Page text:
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TWO FANTASTIC DAYS

Being a city poet of Utrecht is almost ten years behind me - I did it officially from 2009 to 2011. Then the function was taken over by the Utrecht City Poets' Guild, in which any Utrecht poet who feels called and has published two books of poetry with a national publisher can join.

With such a guild, you can raise pros and cons, and that happens once every few years. But at least Utrecht will be spared what Haarlem brought upon itself late last week by choosing Darryl Danchelo Osenga, a rapper known as Insayno, as city poet from about 50 applicants.

Insayno was city poet for two days - you involuntarily think of that advertisement in which a temp says at his grand farewell party, "It was two fantastic days" - and in doing so probably set a record as the shortest-serving city poet in history, with one city poem to his name ("sister of the capital").

What was the problem? Insayno has spent the last seven years building a controversial image that you probably get away with better as a rapper than as a city poet: having his picture taken with an AK47, posting anti-Semitic tweets, trivialising the Holocaust in a rap lyric, being arrested for sedition...

One can wonder why someone like Insayno actually aspired to the position. You can likewise wonder why Haarlem wanted someone with such a CV as its official city poet. But you can also and above all wonder why Haarlem dropped him after two days. I have a pretty good idea of what city poets are walking around in the Netherlands: they are generally a snow-white bunch of mostly friendly people who don't have the wrong opinion and who you can have gracing a New Year's reception, book presentation or opening of a bridge or shopping centre without any problem. A bit more diversity might be healthy. A bit less mainstream too.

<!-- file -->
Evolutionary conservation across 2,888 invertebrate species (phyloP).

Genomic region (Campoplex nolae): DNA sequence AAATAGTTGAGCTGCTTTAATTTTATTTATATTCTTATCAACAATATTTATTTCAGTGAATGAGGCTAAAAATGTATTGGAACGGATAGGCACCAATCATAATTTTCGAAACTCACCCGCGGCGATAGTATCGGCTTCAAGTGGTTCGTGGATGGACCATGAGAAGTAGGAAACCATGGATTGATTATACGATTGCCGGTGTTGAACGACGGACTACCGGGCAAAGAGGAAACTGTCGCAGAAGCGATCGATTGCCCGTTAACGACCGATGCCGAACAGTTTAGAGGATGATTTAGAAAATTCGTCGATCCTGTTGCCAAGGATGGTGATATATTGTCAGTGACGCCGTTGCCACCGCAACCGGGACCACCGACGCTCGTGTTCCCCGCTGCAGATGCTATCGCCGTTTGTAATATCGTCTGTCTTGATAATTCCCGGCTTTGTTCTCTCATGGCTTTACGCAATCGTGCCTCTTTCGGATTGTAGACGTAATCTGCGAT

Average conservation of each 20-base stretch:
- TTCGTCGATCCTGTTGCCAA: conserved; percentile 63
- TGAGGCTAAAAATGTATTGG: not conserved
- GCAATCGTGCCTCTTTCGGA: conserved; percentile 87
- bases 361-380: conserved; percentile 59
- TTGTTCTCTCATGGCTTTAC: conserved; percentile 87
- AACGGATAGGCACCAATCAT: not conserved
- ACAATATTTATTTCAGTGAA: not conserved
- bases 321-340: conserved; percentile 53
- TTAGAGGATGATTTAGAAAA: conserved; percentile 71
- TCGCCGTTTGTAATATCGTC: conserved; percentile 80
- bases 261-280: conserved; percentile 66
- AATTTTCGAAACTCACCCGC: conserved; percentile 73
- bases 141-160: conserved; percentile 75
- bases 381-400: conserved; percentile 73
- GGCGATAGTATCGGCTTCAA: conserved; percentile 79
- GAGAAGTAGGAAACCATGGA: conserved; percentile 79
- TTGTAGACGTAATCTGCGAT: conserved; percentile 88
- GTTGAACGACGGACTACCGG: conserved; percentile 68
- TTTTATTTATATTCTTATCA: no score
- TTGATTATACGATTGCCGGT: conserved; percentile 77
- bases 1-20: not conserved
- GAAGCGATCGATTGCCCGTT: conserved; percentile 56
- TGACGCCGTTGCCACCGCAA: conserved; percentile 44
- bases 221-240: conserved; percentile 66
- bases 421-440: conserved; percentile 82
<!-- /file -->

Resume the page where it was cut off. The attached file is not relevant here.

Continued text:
Still, I think they should never have hoisted Insayno on the shield in Haarlem. I think this is mainly because he is not a poet, but a rapper. Yes, they are both word art and no, one is not 'better', 'higher' or 'more important' than the other. But they are truly different cultures, which is best reflected in Insayno's image. I don't believe a bugger about all the reprehensible nonsense he has spouted, just as I don't believe a bugger about his poetry. But whatever else anyone may think of Insayno, and however much he himself may have pushed himself to stand out, he is someone who can definitely do something as a rapper. Just listen to Spotify. Should have let him do it, as an urban rapper, or not asked him - but if Insayno himself labels this course of action as "character assassination", he is not entirely wrong. Though you could also say that he is especially not being allowed to change from the caterpillar of his old image into an urban butterfly.

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Wijbrand Schaap

Cultural journalist since 1996. Worked as theatre critic, columnist and reporter for Algemeen Dagblad, Utrechts Nieuwsblad, Rotterdams Dagblad, Parool and regional newspapers through Associated Press Services. Interviews for TheaterMaker, Theatererkrant Magazine, Ons Erfdeel, Boekman. Podcast maker, likes to experiment with new media. Culture Press is called the brainchild I gave birth to in 2009. Life partner of Suzanne Brink roommate of Edje, Fonzie and Rufus. Search and find me on Mastodon.View Author posts

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